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Movement, Seasonal Activity, and Home Range of an Isolated Population of Glyptemys muhlenbergii, Bog Turtle, in the Southern Appalachians
Lisa M. Smith and Robert P. Cherry

Southeastern Naturalist, Volume 15, Issue 2 (2016): 207–219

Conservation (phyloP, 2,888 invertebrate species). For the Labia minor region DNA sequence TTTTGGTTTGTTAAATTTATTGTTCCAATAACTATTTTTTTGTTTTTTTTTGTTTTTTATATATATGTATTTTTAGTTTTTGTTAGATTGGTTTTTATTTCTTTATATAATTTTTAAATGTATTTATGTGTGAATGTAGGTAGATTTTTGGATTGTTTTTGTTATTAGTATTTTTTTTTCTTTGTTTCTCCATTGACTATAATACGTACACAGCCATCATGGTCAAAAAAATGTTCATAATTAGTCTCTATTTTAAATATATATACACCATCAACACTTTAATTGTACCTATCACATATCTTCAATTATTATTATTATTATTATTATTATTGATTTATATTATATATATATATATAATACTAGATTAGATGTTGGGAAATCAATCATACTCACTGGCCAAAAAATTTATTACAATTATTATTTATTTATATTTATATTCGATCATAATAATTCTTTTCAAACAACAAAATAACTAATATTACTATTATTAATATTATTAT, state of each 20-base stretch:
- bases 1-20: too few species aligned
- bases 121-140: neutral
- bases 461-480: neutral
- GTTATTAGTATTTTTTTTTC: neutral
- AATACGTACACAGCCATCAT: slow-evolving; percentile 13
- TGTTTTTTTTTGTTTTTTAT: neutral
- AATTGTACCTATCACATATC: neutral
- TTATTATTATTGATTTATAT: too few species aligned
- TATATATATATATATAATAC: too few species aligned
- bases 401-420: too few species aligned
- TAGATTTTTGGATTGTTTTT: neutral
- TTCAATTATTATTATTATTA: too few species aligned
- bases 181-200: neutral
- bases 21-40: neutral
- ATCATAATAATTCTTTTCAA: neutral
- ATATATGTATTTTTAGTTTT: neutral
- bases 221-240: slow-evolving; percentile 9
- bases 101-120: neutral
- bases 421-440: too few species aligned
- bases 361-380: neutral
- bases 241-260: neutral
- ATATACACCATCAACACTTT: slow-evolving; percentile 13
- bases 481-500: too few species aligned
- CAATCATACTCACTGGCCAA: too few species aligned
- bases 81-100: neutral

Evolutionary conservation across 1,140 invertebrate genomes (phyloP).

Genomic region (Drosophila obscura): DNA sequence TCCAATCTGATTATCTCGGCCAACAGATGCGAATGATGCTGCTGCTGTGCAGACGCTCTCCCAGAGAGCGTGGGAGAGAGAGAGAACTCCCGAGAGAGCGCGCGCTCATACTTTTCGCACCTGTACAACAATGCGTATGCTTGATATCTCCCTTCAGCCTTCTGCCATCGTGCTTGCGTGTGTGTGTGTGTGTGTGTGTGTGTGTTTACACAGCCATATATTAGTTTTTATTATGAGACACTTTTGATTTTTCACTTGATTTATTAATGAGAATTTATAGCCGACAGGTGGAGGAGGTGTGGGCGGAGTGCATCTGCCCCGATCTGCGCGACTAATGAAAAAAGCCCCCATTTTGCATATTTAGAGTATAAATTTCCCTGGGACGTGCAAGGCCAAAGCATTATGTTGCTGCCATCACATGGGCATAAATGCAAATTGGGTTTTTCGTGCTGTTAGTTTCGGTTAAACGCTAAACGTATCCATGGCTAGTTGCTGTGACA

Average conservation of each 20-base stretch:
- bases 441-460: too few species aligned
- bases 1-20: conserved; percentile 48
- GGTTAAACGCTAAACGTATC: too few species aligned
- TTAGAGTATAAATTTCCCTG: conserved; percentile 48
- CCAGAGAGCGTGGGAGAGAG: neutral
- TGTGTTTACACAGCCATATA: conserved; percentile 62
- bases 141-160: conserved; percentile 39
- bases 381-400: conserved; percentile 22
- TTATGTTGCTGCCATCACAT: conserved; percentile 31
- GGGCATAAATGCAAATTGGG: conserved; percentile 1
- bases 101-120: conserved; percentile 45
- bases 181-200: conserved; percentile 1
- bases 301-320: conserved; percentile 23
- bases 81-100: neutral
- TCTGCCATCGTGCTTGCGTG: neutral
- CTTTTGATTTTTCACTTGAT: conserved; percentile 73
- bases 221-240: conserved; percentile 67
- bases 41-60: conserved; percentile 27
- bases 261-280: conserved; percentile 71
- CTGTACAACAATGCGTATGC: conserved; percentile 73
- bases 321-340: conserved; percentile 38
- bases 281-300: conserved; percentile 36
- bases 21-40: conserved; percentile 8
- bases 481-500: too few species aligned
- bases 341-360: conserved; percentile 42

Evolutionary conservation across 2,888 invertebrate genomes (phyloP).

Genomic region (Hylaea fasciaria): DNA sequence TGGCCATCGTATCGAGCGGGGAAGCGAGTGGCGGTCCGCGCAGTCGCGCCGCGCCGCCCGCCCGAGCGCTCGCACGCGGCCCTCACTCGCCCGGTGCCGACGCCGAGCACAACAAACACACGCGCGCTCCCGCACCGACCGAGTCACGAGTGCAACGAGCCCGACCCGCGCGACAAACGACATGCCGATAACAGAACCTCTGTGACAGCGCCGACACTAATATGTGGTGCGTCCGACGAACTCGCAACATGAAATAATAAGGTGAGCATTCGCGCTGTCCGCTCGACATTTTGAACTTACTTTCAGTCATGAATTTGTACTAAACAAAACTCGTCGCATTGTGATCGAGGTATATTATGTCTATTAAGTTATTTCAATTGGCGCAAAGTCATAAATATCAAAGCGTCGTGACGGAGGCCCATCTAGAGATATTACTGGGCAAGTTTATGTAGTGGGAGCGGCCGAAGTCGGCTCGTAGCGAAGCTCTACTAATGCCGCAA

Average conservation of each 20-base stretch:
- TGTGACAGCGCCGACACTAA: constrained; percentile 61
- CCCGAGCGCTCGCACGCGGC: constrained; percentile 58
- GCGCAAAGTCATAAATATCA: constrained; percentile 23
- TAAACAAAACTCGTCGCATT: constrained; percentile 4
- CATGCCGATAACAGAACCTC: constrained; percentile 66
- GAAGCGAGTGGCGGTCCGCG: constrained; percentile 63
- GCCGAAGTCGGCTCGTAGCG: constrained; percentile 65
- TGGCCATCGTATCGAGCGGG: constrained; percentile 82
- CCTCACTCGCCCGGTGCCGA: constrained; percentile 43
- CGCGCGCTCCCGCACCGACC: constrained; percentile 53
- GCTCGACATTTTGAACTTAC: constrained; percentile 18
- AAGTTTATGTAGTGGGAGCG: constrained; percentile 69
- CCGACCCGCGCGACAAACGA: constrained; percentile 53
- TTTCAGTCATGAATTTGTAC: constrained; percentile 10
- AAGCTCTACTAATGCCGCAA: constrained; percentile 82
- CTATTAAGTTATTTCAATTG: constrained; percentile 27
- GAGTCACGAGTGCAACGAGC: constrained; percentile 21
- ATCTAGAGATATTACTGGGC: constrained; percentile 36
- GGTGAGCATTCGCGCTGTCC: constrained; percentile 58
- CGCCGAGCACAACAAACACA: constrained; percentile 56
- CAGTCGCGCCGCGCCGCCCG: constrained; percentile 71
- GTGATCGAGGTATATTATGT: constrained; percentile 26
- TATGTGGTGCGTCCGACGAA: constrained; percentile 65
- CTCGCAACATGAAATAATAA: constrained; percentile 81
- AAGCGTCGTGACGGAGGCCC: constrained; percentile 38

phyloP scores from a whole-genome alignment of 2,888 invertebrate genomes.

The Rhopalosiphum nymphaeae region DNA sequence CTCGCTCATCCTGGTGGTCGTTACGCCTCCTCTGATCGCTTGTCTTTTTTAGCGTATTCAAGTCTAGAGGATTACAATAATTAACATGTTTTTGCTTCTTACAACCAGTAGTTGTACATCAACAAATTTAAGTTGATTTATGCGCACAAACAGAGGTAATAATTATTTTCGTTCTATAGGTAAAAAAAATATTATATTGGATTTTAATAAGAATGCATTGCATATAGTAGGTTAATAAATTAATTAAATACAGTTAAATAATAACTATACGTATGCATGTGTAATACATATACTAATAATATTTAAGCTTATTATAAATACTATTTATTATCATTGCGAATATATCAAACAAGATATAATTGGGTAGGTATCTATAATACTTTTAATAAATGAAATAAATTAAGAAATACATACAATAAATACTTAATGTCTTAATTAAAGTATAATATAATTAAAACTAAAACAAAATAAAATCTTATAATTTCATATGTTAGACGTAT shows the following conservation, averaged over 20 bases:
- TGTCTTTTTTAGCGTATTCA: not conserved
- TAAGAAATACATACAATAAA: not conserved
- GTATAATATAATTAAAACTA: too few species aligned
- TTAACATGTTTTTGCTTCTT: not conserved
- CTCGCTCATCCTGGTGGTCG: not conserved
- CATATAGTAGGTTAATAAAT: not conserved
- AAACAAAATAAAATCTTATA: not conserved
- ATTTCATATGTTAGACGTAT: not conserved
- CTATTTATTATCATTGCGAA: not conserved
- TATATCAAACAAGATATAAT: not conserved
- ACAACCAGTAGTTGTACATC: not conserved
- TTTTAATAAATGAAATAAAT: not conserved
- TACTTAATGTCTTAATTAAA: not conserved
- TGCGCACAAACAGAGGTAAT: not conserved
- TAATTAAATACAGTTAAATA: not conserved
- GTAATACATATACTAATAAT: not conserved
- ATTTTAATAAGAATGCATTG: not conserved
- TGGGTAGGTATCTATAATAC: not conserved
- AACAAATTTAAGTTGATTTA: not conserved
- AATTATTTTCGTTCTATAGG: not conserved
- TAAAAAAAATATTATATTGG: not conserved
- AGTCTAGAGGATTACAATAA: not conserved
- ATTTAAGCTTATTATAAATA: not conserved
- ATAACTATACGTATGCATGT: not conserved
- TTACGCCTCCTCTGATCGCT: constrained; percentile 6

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Southeastern Naturalist 207 L.M. Smith, and R.P. Cherry 22001166 SOUTHEASTERN NATURALIST 1V5o(2l.) :1250,7 N–2o1. 92 Movement, Seasonal Activity, and Home Range of an Isolated Population of Glyptemys muhlenbergii, Bog Turtle, in the Southern Appalachians Lisa M. Smith1,*, and Robert P. Cherry1 Abstract - Glyptemys muhlenbergii (Bog Turtle) is a small, federally threatened, aquatic turtle found only within a fragmented range in the eastern US. From 2005–2009, we studied the movements and home ranges of 9 adult turtles during the active season in an isolated population located in the Southern Appalachians. We used radio telemetry to locate turtles once a day for 1 week of every month, and then once a week for the rest of the month. We calculated average distance moved between locations for consecutive days. Movements of Bog Turtles averaged 13.00 m/d for females and 14.51 m/d for males with no significant difference between sexes. Movement distances were significantly shorter during the period following emergence from and the one preceding entrance into hibernation. We used 95% minimum convex polygon, 50% fixed-kernel density, and 95% fixed-kernel density to calculate home-range size. Home-range size was highly variable: the 95% kernel density estimation ranged from 0.21–2.43 ha and we detected no significant difference between sexes. Over the entirety of our study, more than 80% of home ranges were smaller than 1.55 ha. There was no significant difference between turtle home-range size during the breeding and post-breeding season for either sex. Our determinations of the average home-range overlap for individual turtles tracked in multiple consecutive years indicated that turtles remained in similar locations from year to year. Our population experienced 1 emigration— a turtle moved out of the bog into a nearby wetland—which suggested the importance of suitable corridors for movement and protection of additional habitat. Our results indicated that Bog Turtles have small home-ranges and are capable of existing in small wetlands; thus, management plans should incorporate surveys and protection of smaller wetlands that may be easily overlooked. Suitable buffer areas surrounding wetland habitat and stream corridors should be maintained and protected to promote connectivity to other Bog Turtle populations and allow for successful emigration. Introduction The federally threatened Glyptemys muhlenbergii (Schoepff) (Bog Turtle) is North America’s smallest aquatic turtle (Ernst et al. 1994, USFWS 1997). Bog Turtles occur in a fragmented range, inhabiting freshwater wetlands and spring-fed wet meadows of eastern North America. Bog Turtle populations have experienced declines as a result of illegal collection, habitat loss, and habitat fragmentation (Carter et al. 1999, Ernst et al. 1994, Turtle Conservation Coalition 2011). In addition to human-caused threats, Bog Turtles are also limited by natural habitat loss due to drying and vegetational succession in the seasonally flooded wetlands where they occur (Chase et al. 1989, Morrow et al. 2001a). 1Blue Ridge Parkway, 5580 Shulls Mill Road, Blowing Rock, NC 28605. *Corresponding author - Lisa.Smith.7744@gmail.com. Manuscript Editor: John Placyk Southeastern Naturalist L.M. Smith, and R.P. Cherry 2016 Vol. 15, No. 2 208 Various environmental factors and biological needs influence Bog Turtle movement and habitat use. Biological needs include feeding, reproduction, basking, and availability of refugia (Lovich et al. 1992). Efforts to meet these biological requirements should be reflected in the turtle’s home range and movement patterns and should be correlated with lifetime reproductive success. Environmental factors including temperature, daily rainfall, and drought may influence movements and home range (Feaga 2010, Pittman and Dorcas 2009). Bog Turtles must be able to meet their biological requirements in a relatively small area because most wetlands containing Bog Turtles are less than 2 ha in extent (Lee and Norden 1996). Typically, Bog Turtles have small home ranges that vary from 0.05 ha to 0.178 ha in Maryland (Chase et al. 1989, Morrow et al. 2001b) to about 1.3 ha in Pennsylvania (Ernst 1977). Knowledge of home-range use, movement, overlap, and fidelity are critical for understanding spatial requirements of Bog Turtles on the landscape. We examined the spatial ecology of an isolated population of Bog Turtles in the Southern Appalachian Mountains of western North Carolina, a region of the Bog Turtle’s range that is understudied. The purpose of this paper is to describe the annual activity cycle and movement patterns of Bog Turtles, as well as evaluate its home-range size, overlap, and fidelity. We provide data on several individuals in an isolated population over multiple years. Field-site Description We studied Bog Turtles at a 1.99-ha wetland in northwest North Carolina. The site, classified as a Southern Appalachian Bog community (Price et al. 1994), is characterized by winding channels of water among suspended sphagnum mats typical of northern bogs. This high-elevation bog is located at ~1025 m asl. The majority of the site is unforested; Scirpus cyperinus (L.) Kunth (Woolgrass), S. expansus Fernald (Wood Bulrush), Juncus effusus L. (Common Rush), J. debilis A. Gray (Weak Rush), Carex spp. (sedges) and Sphagnum spp. (sphagnum mosses) are the dominant species (Price et al. 1994). The shrub zone is poorly developed. The bog is enclosed by second-growth woodland vegetation and a dry meadow with scattered small trees and shrubs. A stream meanders along one edge of the bog with a side channel running along another edge of the dry meadow. Although nearby wetlands have historically supported Bog Turtles, the next-nearest wetland known to contain a viable population of Bog Turtles is located more than 30 km away (R.P. Cherry, pers. observ.). Methods From 2005 to 2009, we fitted 9 turtles with radio transmitters and tracked them for 1–4 y. We located turtles by trapping or by opportunistic encounters in the field. We sexed, weighed, measured, attached the transmitters, and returned the turtles to their capture location within 60 min. We used epoxy to attach 5.2-g, Model SB-2 transmitters (Holohil Systems, LTD, Carp, ON, Canada) to the rear of the carapace; the overall weight of the transmitter and epoxy was less than 10% of the turtle’s Southeastern Naturalist 209 L.M. Smith, and R.P. Cherry 2016 Vol. 15, No. 2 weight. We tracked the radio-tagged turtles with a Wildlife Materials, Inc. (Carbondale, IL) Model TRX-1000S receiver and a Yagi 3-element antenna. We tracked turtles during the active season, usually from mid-April into October. During 1 week each month, we attempted to track turtles to obtain data on daily movements. We measured to the nearest meter the straight-line distance between the consecutive daily locations. We considered all movements to be linear and unidirectional. This sampling interval of 1 day allowed enough time for turtles to travel the length of their home range; therefore, we considered the observations as independent. After the week of daily tracking, we tracked turtles once a week for the rest of the month. We analyzed turtle movements for bimodal differences in movement by grouping measurements from the time preceding entrance to hibernation (16 September–1 November) and the period after emergence from hibernation (1 April–15 May), and comparing this value to movements during the warm summer months. We also examined the effect on movement of turtle habitat, specifically in or within 1 m of a channel. We defined channels as slow-moving, narrow, deep, second-order streams with a stable bank. Our hypothesis was that channels would facilitate turtle movement throughout the bog. We used locations of the turtles during the active season following emergence from hibernation, throughout the summer, and prior to their return into the hibernacula to calculate home ranges. We also determined separate breeding-season and post-breeding season ranges. We defined the breeding season as the time following emergence until the end of June; the post-breeding season extended from 1 July to entrance into the hibernacula. We used 3 different home-range estimators: minimum convex polygon (MCP), 50% fixed kernel density estimation (KDE), and 95% KDE. MCP is a simple method that requires drawing the smallest convex polygon that connects exterior locations, with no angle greater than 180° (Worton 1987). Although this method tends to overestimate home-range size because it includes unused portions of the habitat (Worton 1987), we calculated it so that we could compare our home-range sizes to those reported in other studies (Carter et al. 1999, Morrow et al. 2001b, Pittman and Dorcas 2009). KDE uses a nonparametric probability density function that can better account for the non-linear-shaped outlines of the home ranges (Worton 1989). The core area of each turtle’s home range was reflected by the 50% KDE. We used a smoothed cross-validation bandwidth estimator to calculate fixed-kernel estimates. We employed Geospatial Modeling Environment (GME) version 0.7.2.1 (Beyer 2012) to determine home-range estimates. We plotted home ranges in ESRI ArcMap 10.1 (ESRI, Redlands, CA) and calculated the overlapping area between home ranges. We conducted our analyses of movement and home-range data in PROC GLIMMIX with a negative binomial distribution in SAS Enterprise Guide 5.1 (SAS Institute Inc., Cary, NC). Our analyses incorporated differences between the fixed effects of year (2006–2009), season, and gender, and the random effect of the individual turtle. We grouped the influence of stream channels on movement year and gender, and used the Mann-Whitney U-test to assess this variable. Prior to data analysis, we removed movements resulting in emigration. Southeastern Naturalist L.M. Smith, and R.P. Cherry 2016 Vol. 15, No. 2 210 Results We radio-tracked 9 Bog Turtles (6 males, 3 females) for 1–4 y. The average number of locations per turtle per year was 44.1 (range = 28–57). Movement rates for Bog Turtles were not significantly different between sexes (F1,6.8 = 1.56, P = 0.25) or years (F3,194.6 = 0.39, P = 0.76); males moved an average of 14.51 (± 24.04) m/d, and females moved 13.00 (± 21.00) m/d (Fig. 1). The average daily movement for all turtles was 14.09 (± 23.22) m/d. Distances traveled in 1 d ranged from 0–54 m. Movements during cooler months, prior to emergence and after entrance from the hibernacula, were significantly lower than movements during summer months (F1,338.4 = 24.50, P < 0.005); the average daily movement in the cool months was 7.85 (± 19.28) m/d and the average daily movement in the summer months was more than 2 times greater—16.75 (± 24.47) m/d. Activity levels for all turtles peaked in June at an average 23.40 (± 31.76) m/d, and remained high for July and August. Habitat, i.e., proximity to a channel, significantly affected movement rates. Turtles located in or near a channel moved significantly farther in a day’s time then turtles away from channels (U = 12014.5, n1 = 231, n2 = 150, P less than 0.001). The average turtle movement on land was 9.73 (± 19.71) m/d, while turtles in or near the channel moved 16.42 (±20.76) m/d. One turtle emigrated from the population during the study. This turtle was an adult male that moved 0.61 km downstream and crossed a 4th-order river to a nearby wetland not believed to contain any other Bog Turtles. After 2 weeks at his new location, we could no longer locate the turtle. We assume that he reentered the river and moved an unknown distance downstream. Home-range size varied between years, though these differences were not significant (F1,17 = 0.95, P = 0.34; Table 1). Home ranges varied in size as shown by Figure 1. Monthly average movements (m) of Glyptemys muhlenbergii (Bog Turtles) in a southern Appalachian wetland from 2005 to 2009 (n = 354). Southeastern Naturalist 211 L.M. Smith, and R.P. Cherry 2016 Vol. 15, No. 2 the 95% KDE values (range = 0.21–2.43 ha). Over the course of the study, more than 80% of turtles had a home range less than 1.55 ha. There was no significant difference between home-range size during the breeding and post-breeding season for either sex (F1,34 = 0.78, P = 0.38). We palpated female turtles during the breeding season and found no gravid turtles at any point during the study. Home-range overlap was considerable and was especially apparent when we tracked >4 turtles in a single year (Figs. 2, 3). Home-range overlap occurred both within and between genders. During the 2007 and 2008 field seasons, we tracked 5 and 8 turtles, respectively, and the results showed considerable overlap of corehabitat range in the central and southern areas of the bog, especially along the main and side channels. In 2007, average 95% KDE home-range overlap was 45.41% (± 27.65) between each pair of turtles. In 2008, when we tracked 8 turtles, 6 of those home ranges overlapped substantially, with an average of 58.39% (± 26.71) overlap between ranges. During 2008, two female turtles had home ranges that overlapped Table 1. Home-range sizes (ha) of Glyptemys muhlenbergii (Bog Turtle) in a southern Appalachian wetland calculated using average minimum convex polygon (MCP), 50% kernel density estimator (KDE), and 95% KDE from 2005–2009. Turtle # n Sex MCP 50% KDE 95% KDE 2005 1.0 33 female 0.69 0.38 1.54 2006 0.9 33 male 0.98 0.59 2.43 1.0 30 female 1.16 0.21 1.53 1.1 28 male 0.45 0.18 0.89 Average 30 0.86 (± 0.37) 0.32 (± 0.23) 1.62 (± 0.77) 2007 0.6 50 male 0.61 0.18 0.91 0.7 57 male 0.16 0.03 0.21 0.9 54 male 1.30 0.29 1.45 1.0 40 female 1.24 0.22 1.47 1.1 56 male 0.55 0.07 0.48 Average 51 0.77 (± 0.49) 0.16 (± 0.11) 0.90 (± 0.57) 2008 0.5 34 male 0.62 0.60 0.46 0.6 42 male 0.49 0.17 0.82 0.7 22 male 0.28 0.04 0.33 0.9 55 male 0.78 0.35 1.53 1.0 41 female 0.73 0.12 0.75 1.1 54 male 2.45 0.21 1.62 1.5 41 female 0.31 0.12 0.54 2.0 30 female 0.78 0.23 1.03 Average 40 0.81 (± 0.69) 0.23 (± 0.18) 0.89 (± 0.48) 2009 0.9 39 male 1.14 0.37 2.00 1.7 25 male 0.30 0.18 0.84 Average 32 0.72 (± 0.60) 0.27 (± 0.13) 1.4 (± 0.82) Southeastern Naturalist L.M. Smith, and R.P. Cherry 2016 Vol. 15, No. 2 212 entirely with a male turtle’s home range. The male turtle had a large home-range during this year; the following year he emigrated from the population. Also in 2008, another male turtle’s home range overlapped entirely with 2 other turtles, 1 male and 1 female. Our values likely underestimate the degree of overlap between home Figure 2. Overlapping core home-ranges calculated using 95% kernel density estimator (KDE) of Glyptemys muhlenbergii (Bog Turtle) in a southern Appalachian wetland in 2007. Southeastern Naturalist 213 L.M. Smith, and R.P. Cherry 2016 Vol. 15, No. 2 ranges because we did not track every turtle in the population at any one time. Our extensive trapping efforts confirmed the presence of 16 Bog Turtles in the study population, and we believe that these turtles likely represent the majority of the remaining adult population at the site. Figure 3. Overlapping core home-ranges calculated using 95% kernel density estimator (KDE) of Glyptemys muhlenbergii (Bog Turtle) in a southern Appalachian wetland in 2008. Southeastern Naturalist L.M. Smith, and R.P. Cherry 2016 Vol. 15, No. 2 214 We evaluated home-range fidelity for 5 turtles monitored in multiple consecutive years (Table 2). According to the 50% and 95% kernel density estimates, the percent of overlapping home range of individual turtles between years was highly variable. The average core-range overlap was 28.85% (± 23.89), and the average 95% KDE overlap was 46.19% (± 18.77). The percent home-range overlap ranged from 0.85% to 59.30% for the core-habitat areas, and from 4.43% to 68.97% for the overall home range. Although we removed emigration movement prior to the home-range calculation, the male turtle that emigrated had a very low percentage of home-range overlap between 2007 and 2008. This finding is likely a result of numerous small movements out of the main bog prior to leaving the population, which resulted in much of his home range occurring outside of traditional habitat. Discussion Bog Turtles in our study exhibited higher daily movement rates than turtles in other studies (Lovich et al. 1992, Morrow et al. 2001b). Turtles in the piedmont of North Carolina traveled an average of 2.1 m/d (males), and 1.1 m/d (females) (Lovich et al. 1992), while turtles in Maryland moved an average of 3.4 m/d and 3.1 m/d for males and females, respectively (Morrow et al. 2001b). Turtles in our population moved considerably farther, averaging 14.5 m/d and 13.0 m/d for males and females, respectively. Carter et al. (2000) reported similar rates of movement in southwestern Virginia, where average movements were 16 m/d for males and 17 m/d for females. Feaga (2010) reported much larger daily movement rates of 38.4–49.9 m/d, but their study also used multiple locations a day taken at short intervals. We located turtles at 1-d intervals, whereas other studies sampled at longer or irregular intervals and did not include the distance moved per day in their original study design (Carter et al. 2000, Lovich et al. 1992, Morrow et al. 2001b). It is difficult to compare the results of various studies because each one used a different method to assess Bog Turtle movement rate. However, all movement- rate calculations are subject to bias because movement is rarely linear and Table 2. Percent overlap of home range (ha) using 50% kernel density estimator (KDE), and 95% KDE of 5 Glyptemys muhlenbergii (Bog Turtle ) tracked in consecutive years in a southern Appalachian wetland from 2005 to 2009. % Overlap Turtle # Year 1 Year 2 50% KDE 95% KDE 0.6 2007 2008 59.30 60.34 0.7 2007 2008 50.80 37.23 0.9 2006 2007 3.56 55.22 0.9 2007 2008 19.47 68.97 0.9 2008 2009 0.85 49.34 1.0 2005 2006 44.41 63.49 1.0 2006 2007 52.41 50.43 1.0 2007 2008 46.80 39.52 1.1 2006 2007 5.30 32.94 1.1 2007 2008 5.56 4.43 Southeastern Naturalist 215 L.M. Smith, and R.P. Cherry 2016 Vol. 15, No. 2 actual movement rates may be much higher than estimates reflect (Carter et al. 2000, Chase et al. 1989). Bog Turtles rely on wetland habitat; thus, differences in movement rates could be explained by the size of the wetland available in each study. The study by Lovich et al. (1992) took place in a 0.3-ha wetland, while the Morrow et al. (2001b) study took place on several wetlands smaller than 1 ha. The bog in our sampling area was just under 2 ha. Geographic, environmental, and habitat differences may also affect movement rates due to differences in weather, flora, and channelization (Carter et al. 2000, Feaga 2010). For example, aestivation or emigration may result in decreases or increases, respectively, in movement rates during periods of drought (Ernest and Barbour 1989, Feaga 2010). Therefore, short-term studies might not reveal accurate home-range sizes if conditions are abnormal during study years. The importance of channels for facilitating movement within the home range was demonstrated by the significantly higher movement rates of turtles in or near the channel than turtles on land. Pittman and Dorcas (2009) also found that although turtles preferred soft mud and standing water, they frequently traveled to stream habitat, even when water levels in the wetland were high. Feaga (2010) also found that large movements were more likely to occur when turtles were near a stream, although this was often a result of drought conditions causing turtles to move into favorable habitat. Consistent with the findings reported by others, turtles in our study did not experience different rates of movement based on gender (Carter et al. 2000, Chase et al. 1989, Feaga 2010, Morrow et al. 2001b). Similar movement rates between males and females is unexpected because the “reproductive strategies hypothesis” proposes that, to increase mating success, males tend to be more active and travel greater distances than females during the breeding season (Gibbons et al. 1990, Morreale et al. 1984). The need to travel long distances to find mates may be reduced by the considerable home-range overlap between individual turtles. This hypothesis also suggests that gravid females will travel larger distances to find suitable nesting areas; however, we documented no gravid turtles during the course of our study. Lovich et al. (1992) found that males moved almost twice as far as females during 1-d periods, which supports the reproductive strategies hypothesis. It is possible that the data from Lovich et al. (1992) are limited by an extremely small sample size (n = 5) and the unequal time interval between relocations. Bimodal activity in Bog Turtles has been reported in earlier studies (Ernst and Barbour 1989, Nemuras 1967). Patterns of bimodal activity show an increase in activity after emerging from hibernation in the spring and prior to entering the hibernacula in the fall, with depressed activity levels during summer when turtles often burrow in the mud or undergo aestivation to escape the hot, dry conditions. On the contrary, Morrow et al. (2001b) did not detect any significant signs of bimodal activity. Bog Turtles in our population experienced the opposite pattern of bimodal activity, with an increase of movement during the warm summer months. This activity pattern may be more common because Bog Turtles are thought to require higher temperatures to initiate activity than other turtle species (Ernst and Southeastern Naturalist L.M. Smith, and R.P. Cherry 2016 Vol. 15, No. 2 216 Barbour 1989). Geographic differences between studies, such as the high elevation of our study site—which may result in cooler summer temperatures—may explain differences in activity patterns between studies. Home-range size for adult Bog Turtles in our study was larger than those reported by most researchers. Other studies reported average home ranges of 0.03–0.18 ha (Carter et al. 1999, Chase et al. 1989, Morrow et al. 2001b, Pittman and Dorcas 2009). In our study, home-range size was variable between years, but our combined average over the course of the study was 0.79 ha using MCP and 1.10 ha using 95% KDE. Two studies reported larger home ranges than ours, one in Pennsylvania with an average home range of 1.33 ha for males and 1.26 ha for females (Ernst 1977), and one in southwestern Virginia with an average range of 4.7 ha for males and 3.3 ha for females (Feaga 2010); both used MCP for their calculations. Bog Turtles rely on wetland habitat and rarely leave it; thus, it is probable that like their movement rates, home-range size is affected by the size of the wetland itself, accounting for some of the variation between studies (Chase et al. 1989, Morrow et al. 2001b, Pittman and Dorcas 2009). The differences in home-range size between studies may also be affected by environmental conditions, e.g., a dry year vs. a wet year, presence or absence of a beaver dam and pond, quality of the habitat, geographical differences in habitat characteristics, and/or estimation technique (Carter 1999, Morrow et al. 2001b). Consistent with some other studies (Carter et al. 1999, Morrow et al. 2001b), we found no significant difference in home-range size between the sexes, while other studies detected a difference (Chase at al. 1989, Feaga 2010, Pittman and Dorcas 2009). The absence in our data of significant differences between male and female turtle movements and home ranges during the breeding season may be a result of overlapping home ranges. Bog Turtles experience considerable home-range overlap, and it is possible that it is not necessary for male turtles to travel large distances to encounter potential mates. The overlap of home ranges within and between sexes might also indicate a lack of territoriality. Morrow et al. (2001b) reported similar home-range sizes and considerable overlap within and between sexes. On the contrary, Chase et al. (1989) reported home-range overlap, but still found significant differences between home-range sizes of the sexes. Conflicting results on differences in home-range sizes between genders is common and may be influenced by the small sample sizes available within small populations. Home-range size and location of turtles monitored in multiple years was highly variable. Home-range size almost doubled between consecutive years for 1 turtle and stayed constant for another. The variable nature of home-range size in Bog Turtles may be indicative of changes in environmental conditions. Morrow et al. (2001b) noted a decrease in home-range size as a result of hotter and dryer conditions. Carter et al. (1999) detected no significant change of homerange size between years, but found a change in home-range locations. Changes in home-range location may be a response to temporal changes in wetland habitat, allowing turtles to follow favorable conditions and adapt to a changing environment (Carter et al. 1999). Southeastern Naturalist 217 L.M. Smith, and R.P. Cherry 2016 Vol. 15, No. 2 In our study, 1 adult turtle emigrated out of the population. Prior to this movement, he had a consistently small home range, less than 1.0 ha. In July 2008, the turtle spent 10 d about 100 m outside the wetland before encountering a large river and returning to the wetland. The next month he moved about 0.6 km to a new wetland where he remained for 2 wks before presumably moving further downstream and out of our detection range. Other studies have reported migration of adults (Carter et al. 2000, Morrow et al. 2001b, Pittman and Dorcas 2009). Most other turtles moved between neighboring wetlands, only to return to the original wetland at a later time (Carter et al. 2000, Morrow et al. 2001b). Emigration and migration usually occur when hatchlings leave the nesting area or depart from an unsuitable habitat (Lovich et al. 1992). Long-distance movements by adults in unaltered habitat indicate that there is some other cause that may result in longdistance movements (Carter et al. 2000). That these movements occur demonstrates the importance of maintaining suitable buffer areas and travel corridors for turtles (Morrow et al. 2001b). On a landscape with limited habitat destruction and fragmentation, turtles are able to move between populations in search of favorable conditions or mates. Overall, the known occurrence of large-scale movements in our population was low—we detected only 1 turtle moving to a different wetland in the 5-y project. However, we did not recapture several of the turtles in 2 or more years, and it is possible that they too may have left the wetland. Bog Turtles have small home-ranges and are capable of existing in small wetlands. The smallest home range in our population was 0.21 ha, indicating that management plans should incorporate surveys and protection of smaller wetlands that may be easily overlooked. Bog Turtle movement rates and home ranges in our study area were similar between sexes, seasons, and years. These findings indicate a regular, constant, and continuous use of bog habitat. Home-range locations shifted between years, possibly allowing turtles to follow ideal habitat conditions that may change with variation in weather or changes in floral composition over time. Buffer areas around the primary habitat should be protected to allow for this fluctuation. Although Bog Turtle home ranges and movements tend to be restricted to wetland habitat, the documented use of neighboring habitat and waterways to emigrate out of a population demonstrates the importance of maintaining the surrounding habitat to promote connectivity in the face of an often increasingly fragmented or degraded habitat. Acknowledgments We thank Friends of the Blue Ridge Parkway for funding our work, and J. Beane, G. Graeter, D. Herman, E. Leone, B. Teague, T. Thorpe, B. Tyron, and L. Williams for their support and technical advice. We appreciate assistance in the field from S. Adair, L. Barnes, J. Barbee, D. Bauer, K. Bauer, S. Gamble, S. Chelf, K. Cherry-Leigh, C. Fisher, J. Gilliam, M. Hall, C. Henson, K. Lawn, K. McDonald, J. McMann, M. Mullen, D. O’Neill, H. Newton, A. Paoletta, C. Phillips, J. Pope, S. Price, A. Renfranz, R. Sturgill, C. Trivette, J. Weaver, K. White, and C. Williams. Southeastern Naturalist L.M. Smith, and R.P. 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